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eToro’s CEO says the app added dogecoin because of its ‘large and loud’ fanbase — and notes shiba inu coin’s similarly passionate following

  • eToro added dogecoin because it is grounded in and supported by a strong community, its CEO says.
  • Yoni Assia told Insider that Elon Musk’s backing was another key factor in the move.
  • eToro is set to go public later this year in a $10.4 billion SPAC deal, and is expanding in the US.

So far, 2021 in markets has been the year of cryptocurrencies, retail trading and special purpose acquisition companies, or SPACs.

eToro is intimately involved in all three, with the global stocks and crypto trading app set to go public later this year through a $10.4 billion merger with the FinTech Acquisition Corp. V SPAC.

But to many amateur traders and crypto fans, eToro is known as a key supporter of cryptocurrency trading around the world. It made headlines when it added dogecoin to its offering in early May, a move which helped send the meme cryptocurrency soaring around 50% to an all-time high.

Dogecoin has a ‘large, loud, and funny’ community — and Elon Musk

Yoni Assia, the chief executive of eToro, which he cofounded in 2007, told Insider that the real question was why it had taken so long.

“Frankly, because initially dogecoin was invented as a meme or a joke, it felt, to us, not sensible for investment purposes.”

Yet Assia says eToro ultimately decided that the enthusiasm of dogecoin’s fans — not least Tesla boss Elon Musk — meant the coin had a future and was worth adding.

Dogecoin has “one of the largest, loudest and funniest communities in the cryptocurrency industry,” Assia says, adding that “a strong community is a very strong part of every cryptocurrency.”

He adds: “And one member of that community is quite unique on its own. And that’s Elon Musk.”

The Tesla boss has been one of the driving forces behind the boom in dogecoin, bitcoin and cryptocurrencies in general. A tweet from him can send assets soaring or plunging.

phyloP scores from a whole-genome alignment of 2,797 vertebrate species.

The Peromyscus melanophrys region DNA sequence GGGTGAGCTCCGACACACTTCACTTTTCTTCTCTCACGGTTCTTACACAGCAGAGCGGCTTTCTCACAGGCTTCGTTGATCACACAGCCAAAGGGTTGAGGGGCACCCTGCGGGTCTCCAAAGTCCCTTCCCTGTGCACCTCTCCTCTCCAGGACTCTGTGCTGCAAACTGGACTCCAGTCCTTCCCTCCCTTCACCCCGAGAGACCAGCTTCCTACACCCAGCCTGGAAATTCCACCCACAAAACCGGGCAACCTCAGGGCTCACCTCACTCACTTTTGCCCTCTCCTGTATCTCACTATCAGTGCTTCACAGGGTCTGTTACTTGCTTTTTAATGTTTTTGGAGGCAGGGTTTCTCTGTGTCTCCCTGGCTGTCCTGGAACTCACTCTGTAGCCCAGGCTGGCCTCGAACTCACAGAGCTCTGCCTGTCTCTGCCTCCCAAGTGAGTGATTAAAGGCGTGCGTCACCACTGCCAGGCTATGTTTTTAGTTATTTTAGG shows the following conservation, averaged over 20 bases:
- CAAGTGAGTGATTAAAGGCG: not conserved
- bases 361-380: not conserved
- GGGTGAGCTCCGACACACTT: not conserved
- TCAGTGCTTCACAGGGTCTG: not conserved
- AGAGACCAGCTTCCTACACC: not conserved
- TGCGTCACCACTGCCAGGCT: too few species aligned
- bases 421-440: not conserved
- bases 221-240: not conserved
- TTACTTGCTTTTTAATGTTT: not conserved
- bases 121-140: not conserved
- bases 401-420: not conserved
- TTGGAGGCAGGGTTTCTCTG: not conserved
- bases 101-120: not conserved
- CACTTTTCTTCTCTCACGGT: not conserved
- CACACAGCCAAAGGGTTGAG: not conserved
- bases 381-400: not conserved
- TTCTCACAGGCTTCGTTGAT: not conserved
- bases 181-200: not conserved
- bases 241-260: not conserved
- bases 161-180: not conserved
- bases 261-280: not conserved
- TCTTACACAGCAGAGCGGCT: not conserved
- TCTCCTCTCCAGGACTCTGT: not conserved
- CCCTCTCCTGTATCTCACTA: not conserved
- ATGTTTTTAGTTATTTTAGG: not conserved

“When one member of that community is worth $180 billion, that really changes the dynamics,” Assia says.

eToro has recently added a spate of cryptocurrencies to its platform, on which people in the US and around the world can trade in digital assets.

Does it plan to add dogecoin copycat shiba inu coin, which has recently been making waves? “Unfortunately we do not comment on future listings on eToro,” Assia says, “but I would say that it does seem that shiba has a passionate community around it.”

The trading app tries to educate users on risk

Although dogecoin has a legion of fans, traditional financial analysts and regulators have warned speculators that they could get badly burned.

Trading apps such as Robinhood have come under fire from politicians for the “gamification” of trading and making it easier to bet large amounts on relatively unknown assets, causing many to suffer large losses.

Does Assia worry about this? “I am always concerned about risk management,” he says, “which is why we try to educate our customers.”

When bitcoin and other cryptocurrencies started crashing just over a week ago, eToro “educated our customers about diversification, which is the first and most important element of risk management and managing a portfolio,” Assia says.

Can the retail trading boom continue?

eToro is set to go public later this year through a $10.4 billion merger with serial SPAC-launcher Betsy Cohen’s company, called Fintech Acquisition Corp. V.

The trading app, which is based in Israel, has benefited massively from the boom in retail trading brought on by the pandemic, when low interest rates, government stimulus, and lockdowns combined to push people towards online investing.

eToro’s revenue grew 147% year on year in 2020 to $605 million. In the SPAC deal, the app was given an implied value of $9.6 billion.

A key question for potential investors is whether that growth can continue, justifying the lofty valuation, or whether the retail boom fades as economies reopen.

Assia argues that eToro’s international footing will be key to its expansion. It is predominantly focused on Europe but has customers in more than 100 different countries.

“There is little doubt in my mind that in 10 years, we are going to see several large fintech platforms that are catering globally to retail investors,” he says.

Key to eToro’s plans is a push into the US. It currently offers cryptocurrencies in the US but plans to launch stock trading in the second half of the year.

The app will eventually roll out a full suite of features in the US, including its “CopyTrading” feature in which users can copy successful investors. Assia says the most-copied user gets $150,000 a month just from being imitated on the platform.

“I think the opportunity is very big,” Assia says of eToro’s plans. “Generally we call 2020 the rise of the millennial investor. We weren’t expecting that to accelerate so much in 2021.”

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